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Saddam Hussein’s tomb has been almost completely destroyed in fighting near Tikrit, Iraq.

Footage filmed by the Associated Press shows that all that remains standing of the once-lavish mausoleum in the village of al-Awja are some pillars.

Iraqi forces and Iranian-backed Shia militia are battling to drive Islamic State (ISIS) militants from Tikrit.

In 2014, the local Sunni population said they had removed the former Iraqi leader’s body and taken it to an unknown location.

The capture of the tomb came as fighting intensified north and south of Tikrit on March 15 as Iraqi security forces vowed to reach the city centre within 48 hours.

The footage shows the mausoleum, south of the city, reduced to concrete rubble.

Poster-sized pictures of Saddam Hussein that once covered the tomb have been replaced with Shia militia flags and pictures of militia leaders, including Iranian General Qassem Soleimani who advises the Shia militias.Saddam Hussein’s tomb almost destroyed in Tikrit fighting

There are suspicions among many in Iraq’s Sunni community that Saddam Hussein’s tomb was deliberately destroyed by the Shia militias.

AP said that its crew was embedded with the Iraqi military and may have been subject to reporting restrictions.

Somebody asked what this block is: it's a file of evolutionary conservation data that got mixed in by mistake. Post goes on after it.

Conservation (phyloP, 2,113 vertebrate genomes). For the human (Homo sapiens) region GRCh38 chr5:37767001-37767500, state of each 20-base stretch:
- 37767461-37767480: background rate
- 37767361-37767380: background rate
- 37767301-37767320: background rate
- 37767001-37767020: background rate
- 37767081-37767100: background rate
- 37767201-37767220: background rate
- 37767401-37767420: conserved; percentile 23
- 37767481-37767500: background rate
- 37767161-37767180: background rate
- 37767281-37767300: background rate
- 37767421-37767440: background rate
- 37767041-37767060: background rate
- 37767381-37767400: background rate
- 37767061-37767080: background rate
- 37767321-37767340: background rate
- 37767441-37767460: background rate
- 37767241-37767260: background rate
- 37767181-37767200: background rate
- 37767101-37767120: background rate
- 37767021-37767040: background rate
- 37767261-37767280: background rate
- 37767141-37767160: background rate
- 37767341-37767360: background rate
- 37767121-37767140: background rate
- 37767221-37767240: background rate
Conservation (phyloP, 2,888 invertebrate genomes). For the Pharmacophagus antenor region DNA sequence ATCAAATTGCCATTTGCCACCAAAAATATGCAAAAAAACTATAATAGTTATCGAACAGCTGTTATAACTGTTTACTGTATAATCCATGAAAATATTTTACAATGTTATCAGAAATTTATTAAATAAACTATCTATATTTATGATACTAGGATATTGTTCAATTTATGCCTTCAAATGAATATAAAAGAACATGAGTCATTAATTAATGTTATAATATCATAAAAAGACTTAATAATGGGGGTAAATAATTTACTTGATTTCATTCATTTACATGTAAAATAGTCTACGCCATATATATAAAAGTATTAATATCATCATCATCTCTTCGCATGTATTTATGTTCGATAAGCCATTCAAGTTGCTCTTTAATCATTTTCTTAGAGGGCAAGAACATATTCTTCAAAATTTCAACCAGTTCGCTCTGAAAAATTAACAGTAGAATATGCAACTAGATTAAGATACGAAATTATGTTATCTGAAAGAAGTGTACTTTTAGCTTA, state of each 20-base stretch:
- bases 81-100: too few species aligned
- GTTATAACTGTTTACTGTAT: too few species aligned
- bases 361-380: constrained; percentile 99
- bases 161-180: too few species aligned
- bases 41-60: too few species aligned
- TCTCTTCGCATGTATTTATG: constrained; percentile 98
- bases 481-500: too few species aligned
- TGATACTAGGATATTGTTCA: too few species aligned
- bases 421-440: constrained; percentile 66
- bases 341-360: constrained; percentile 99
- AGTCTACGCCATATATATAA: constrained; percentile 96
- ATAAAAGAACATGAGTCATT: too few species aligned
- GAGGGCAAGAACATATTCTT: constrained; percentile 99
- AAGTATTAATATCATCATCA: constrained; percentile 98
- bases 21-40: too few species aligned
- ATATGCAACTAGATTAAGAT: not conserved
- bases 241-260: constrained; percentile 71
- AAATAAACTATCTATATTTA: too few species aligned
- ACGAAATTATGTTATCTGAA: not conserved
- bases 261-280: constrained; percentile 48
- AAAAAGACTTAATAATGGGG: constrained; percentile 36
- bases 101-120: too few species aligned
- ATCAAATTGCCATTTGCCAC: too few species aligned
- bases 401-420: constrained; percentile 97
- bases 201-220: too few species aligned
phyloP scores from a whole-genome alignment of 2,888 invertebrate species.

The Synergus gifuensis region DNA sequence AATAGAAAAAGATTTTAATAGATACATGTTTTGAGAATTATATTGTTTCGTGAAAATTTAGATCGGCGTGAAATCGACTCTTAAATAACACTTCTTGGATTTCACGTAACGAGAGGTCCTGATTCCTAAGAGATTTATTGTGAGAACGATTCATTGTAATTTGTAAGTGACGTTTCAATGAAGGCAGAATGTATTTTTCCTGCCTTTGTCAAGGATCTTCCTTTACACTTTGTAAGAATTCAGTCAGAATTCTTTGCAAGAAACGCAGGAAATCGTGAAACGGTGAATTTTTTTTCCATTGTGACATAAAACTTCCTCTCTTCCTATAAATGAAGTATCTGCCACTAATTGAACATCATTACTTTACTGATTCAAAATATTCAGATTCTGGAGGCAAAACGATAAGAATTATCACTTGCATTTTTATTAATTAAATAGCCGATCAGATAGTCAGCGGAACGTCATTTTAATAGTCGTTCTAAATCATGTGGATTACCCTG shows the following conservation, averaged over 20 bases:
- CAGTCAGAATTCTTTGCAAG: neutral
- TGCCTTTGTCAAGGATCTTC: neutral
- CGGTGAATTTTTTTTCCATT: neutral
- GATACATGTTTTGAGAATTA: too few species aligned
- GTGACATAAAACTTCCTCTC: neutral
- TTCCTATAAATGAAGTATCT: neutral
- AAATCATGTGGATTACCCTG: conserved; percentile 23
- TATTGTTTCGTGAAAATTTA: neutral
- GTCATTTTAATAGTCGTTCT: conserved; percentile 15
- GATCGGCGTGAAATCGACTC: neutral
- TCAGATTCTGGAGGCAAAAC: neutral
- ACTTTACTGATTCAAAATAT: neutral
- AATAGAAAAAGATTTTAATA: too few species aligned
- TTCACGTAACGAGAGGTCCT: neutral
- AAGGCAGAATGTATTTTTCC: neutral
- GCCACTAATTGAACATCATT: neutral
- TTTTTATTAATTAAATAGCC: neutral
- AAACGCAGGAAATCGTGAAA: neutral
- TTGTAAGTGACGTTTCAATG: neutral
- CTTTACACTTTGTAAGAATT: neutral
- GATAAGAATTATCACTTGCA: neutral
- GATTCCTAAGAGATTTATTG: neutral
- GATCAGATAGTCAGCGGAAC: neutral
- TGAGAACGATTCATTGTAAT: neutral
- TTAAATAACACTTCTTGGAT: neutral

“This is one of the areas where ISIS militants massed the most because Saddam’s grave is here,” said Captain Yasser Numa, an official with the militias.

“The ISIS militants set an ambush for us by planting bombs around.”

ISIS said in August 2014 that the tomb had been completely destroyed but local officials denied this, saying it had been ransacked and suffered only minor damage.

Saddam Hussein, who was from Tikrit, was captured by US forces in 2003.

An Iraqi tribunal convicted him of crimes against humanity for the killings of Shia Muslims and Kurds and hanged him in 2006. Saddam Hussein’s body had been kept in the mausoleum since 2007.

The mausoleum featured a marble octagon with a bed of fresh flowers at the centre, covering the place where Saddam Hussein’s body was buried.

According to Iraqi media, loyalists removed Saddam Hussein’s remains last year amid fears that it would be disturbed in the fighting.

Tikrit was overrun by ISIS in June 2014 and several hundred militants are believed to be holding out there.

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Iraqi troops have retaken some districts around Tikrit in their fight to recapture the city from Islamic State (ISIS).

A force of about 30,000 soldiers and militia are said to be attacking on different fronts, backed by air strikes from Iraqi jets.

Tikrit, north of the capital Baghdad, fell to ISIS militants last June.

The troops had seized control of the two districts of al-Tin, near Tikrit university north-east of the city, and the district of al-Abeid, in the west.

Earlier, fighting was also reported in al-Dour, south-east of Tikrit, as well as in al-Alam, north of the city, and nearby Qadisiya.

There were few details of the operation but army and medical sources were quoted as saying that five soldiers and 11 militia fighters had been killed.

The Pentagon said that the US was not providing any air power in support of the operation.Iraq forces Tikrit